BLOG: All Things Higher Ed

Are you a first-gen student?

Are you the first in your family to attend college? Congratulations – you’re a first-generation college student! You’ve made the decision to change your life, and the lives of others in your family and community, by earning a college degree. You’re setting a new legacy that will have ripple effects for generations to come.

Earning a college degree can be challenging for anyone. Research shows that first-gen college students may face additional barriers. These can include increased financial need, lack of college readiness, and even imposter syndrome. However, with the right support, first-gen students like you can be very successful in college.

At Central Michigan University, your success is our goal. We even have a office dedicated to it! Check out the resources available through the Office of Student Success.

Visit Office of Student Success

What does first-gen mean?

According to the Higher Education Act, first-generation means your parent (or parents) did not earn a four-year college or university degree. Even if your siblings go to college before you, you're still a first-generation college student!

Some colleges and universities may have slightly different definitions of first-gen. These could include:

  • You are the first person in your entire family to go to college.
  • Neither of your parents received education after high school (no community college, trade school, college or university).
  • Neither of your parents attended a four-year college or university.
  • Neither parent earned a degree of any kind (associate, bachelor’s or higher.
  • Neither of your parents went to college in the United States.

As you consider colleges, read their definitions carefully. You want to be sure you're eligible for their first-gen programs.

First-gen students and college admissions

Applying to and enrolling in college can be complicated, stressful experiences. They may be especially challenging for students who are the first in their families to pursue a degree. This is simply because their parents do not have the experience to help them with complex college-related processes. They may need extra help with tasks like completing a FAFSA or applying for admission.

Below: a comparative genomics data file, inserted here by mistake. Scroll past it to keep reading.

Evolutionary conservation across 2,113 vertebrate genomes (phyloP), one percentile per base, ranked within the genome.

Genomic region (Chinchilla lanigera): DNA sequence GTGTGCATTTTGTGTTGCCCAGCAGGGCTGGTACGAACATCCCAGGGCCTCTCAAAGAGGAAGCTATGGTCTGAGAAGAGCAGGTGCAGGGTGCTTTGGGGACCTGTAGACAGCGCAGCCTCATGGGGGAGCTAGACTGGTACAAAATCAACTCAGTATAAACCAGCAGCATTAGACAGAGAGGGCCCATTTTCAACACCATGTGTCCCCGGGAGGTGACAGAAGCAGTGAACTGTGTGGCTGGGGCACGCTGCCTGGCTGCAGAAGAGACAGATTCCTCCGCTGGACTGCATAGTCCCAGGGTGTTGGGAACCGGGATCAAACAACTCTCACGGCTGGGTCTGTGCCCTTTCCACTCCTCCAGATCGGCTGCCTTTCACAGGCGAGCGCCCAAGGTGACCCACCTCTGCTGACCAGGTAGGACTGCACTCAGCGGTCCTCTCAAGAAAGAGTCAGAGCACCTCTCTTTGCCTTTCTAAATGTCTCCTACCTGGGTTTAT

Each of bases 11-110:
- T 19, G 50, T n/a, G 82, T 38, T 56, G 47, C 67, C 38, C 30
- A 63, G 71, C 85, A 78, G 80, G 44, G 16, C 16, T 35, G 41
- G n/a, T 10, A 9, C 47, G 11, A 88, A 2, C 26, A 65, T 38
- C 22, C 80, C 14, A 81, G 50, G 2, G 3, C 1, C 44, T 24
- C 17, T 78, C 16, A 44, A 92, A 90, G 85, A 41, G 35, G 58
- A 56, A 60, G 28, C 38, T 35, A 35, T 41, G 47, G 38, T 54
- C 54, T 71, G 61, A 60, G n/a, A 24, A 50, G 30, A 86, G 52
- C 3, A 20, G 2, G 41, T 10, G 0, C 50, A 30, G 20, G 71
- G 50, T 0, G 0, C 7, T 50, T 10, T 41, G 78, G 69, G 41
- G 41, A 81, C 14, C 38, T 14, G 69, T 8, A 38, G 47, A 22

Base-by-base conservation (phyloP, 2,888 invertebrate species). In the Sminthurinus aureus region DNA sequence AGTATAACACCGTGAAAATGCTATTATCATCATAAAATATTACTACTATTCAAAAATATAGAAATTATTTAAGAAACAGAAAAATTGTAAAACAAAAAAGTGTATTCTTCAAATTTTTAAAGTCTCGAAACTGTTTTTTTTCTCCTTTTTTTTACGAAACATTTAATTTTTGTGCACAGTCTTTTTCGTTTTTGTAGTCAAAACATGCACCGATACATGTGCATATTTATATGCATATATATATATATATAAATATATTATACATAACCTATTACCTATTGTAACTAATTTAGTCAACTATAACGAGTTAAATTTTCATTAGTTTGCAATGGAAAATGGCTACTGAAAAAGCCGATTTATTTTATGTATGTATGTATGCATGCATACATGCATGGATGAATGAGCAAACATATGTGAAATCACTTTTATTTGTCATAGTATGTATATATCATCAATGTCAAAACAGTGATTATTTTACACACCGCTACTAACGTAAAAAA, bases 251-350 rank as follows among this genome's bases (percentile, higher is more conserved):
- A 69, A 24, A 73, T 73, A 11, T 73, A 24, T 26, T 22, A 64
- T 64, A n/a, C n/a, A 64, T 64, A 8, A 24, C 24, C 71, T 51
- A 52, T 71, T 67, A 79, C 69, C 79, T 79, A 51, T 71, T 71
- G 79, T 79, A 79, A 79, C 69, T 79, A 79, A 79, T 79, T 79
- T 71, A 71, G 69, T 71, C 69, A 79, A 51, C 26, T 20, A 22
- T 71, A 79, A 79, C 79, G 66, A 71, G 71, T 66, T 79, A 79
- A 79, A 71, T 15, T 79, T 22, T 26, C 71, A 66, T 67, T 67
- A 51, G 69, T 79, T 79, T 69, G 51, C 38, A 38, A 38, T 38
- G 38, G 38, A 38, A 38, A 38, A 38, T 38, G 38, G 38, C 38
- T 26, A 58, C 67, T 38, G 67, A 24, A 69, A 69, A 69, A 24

Luckily, there are lots of resources to help first-generation students and their families navigate the college journey. They include:

  • I'm First is an online community for first-gen students that includes student stories and blogs, links to resources and more.
  • The Center for First-generation Student Success offers links to helpful articles and the stories of first-gen students.
  • Many colleges and universities participate in TRIO Upward Bound, a program designed to help first-generation students transition into college. 

There also are several helpful resources for all students and families on the following sites:

  • The U.S. Department of Education offers resources for students and parents on its Preparing for College webpage.
  • The National Association for College Admission Counseling's student resource section has a helpful Guide to the College Admission Process. 

Just for first-gen students

Good news: It’s a great time to be a first-generation college student! Many colleges offer special scholarships, mentoring programs, networking organizations and other services to help first-gen students achieve their academic goals.

There are many scholarships specifically for first-gen students. You can find them available through government programs and private foundations. Many colleges and universities also offer first-gen scholarships.

You can use free scholarship search engines, such as the College Board BigFuture site or FastWeb, to find them. You also should contact your preferred college or university to ask if they offer scholarships for first-gen students.

Schools also offer support programs just for first-gen students. For example, at Central Michigan University, the Pathways program connects first-gen students with mentors who can help them build community, develop a personalized academic plan, and connect with academic support. The McNair Scholars program pairs first-generation students interested in research with faculty mentors who can help them pursue a graduate degree.

Central Michigan University is dedicated to the success of our first-gen students. Visit CMU’s First Gen Central webpage to learn more.

Blog: All Things Higher Ed posted | Last Modified: | Author: by University Communications | Categories: University Communications
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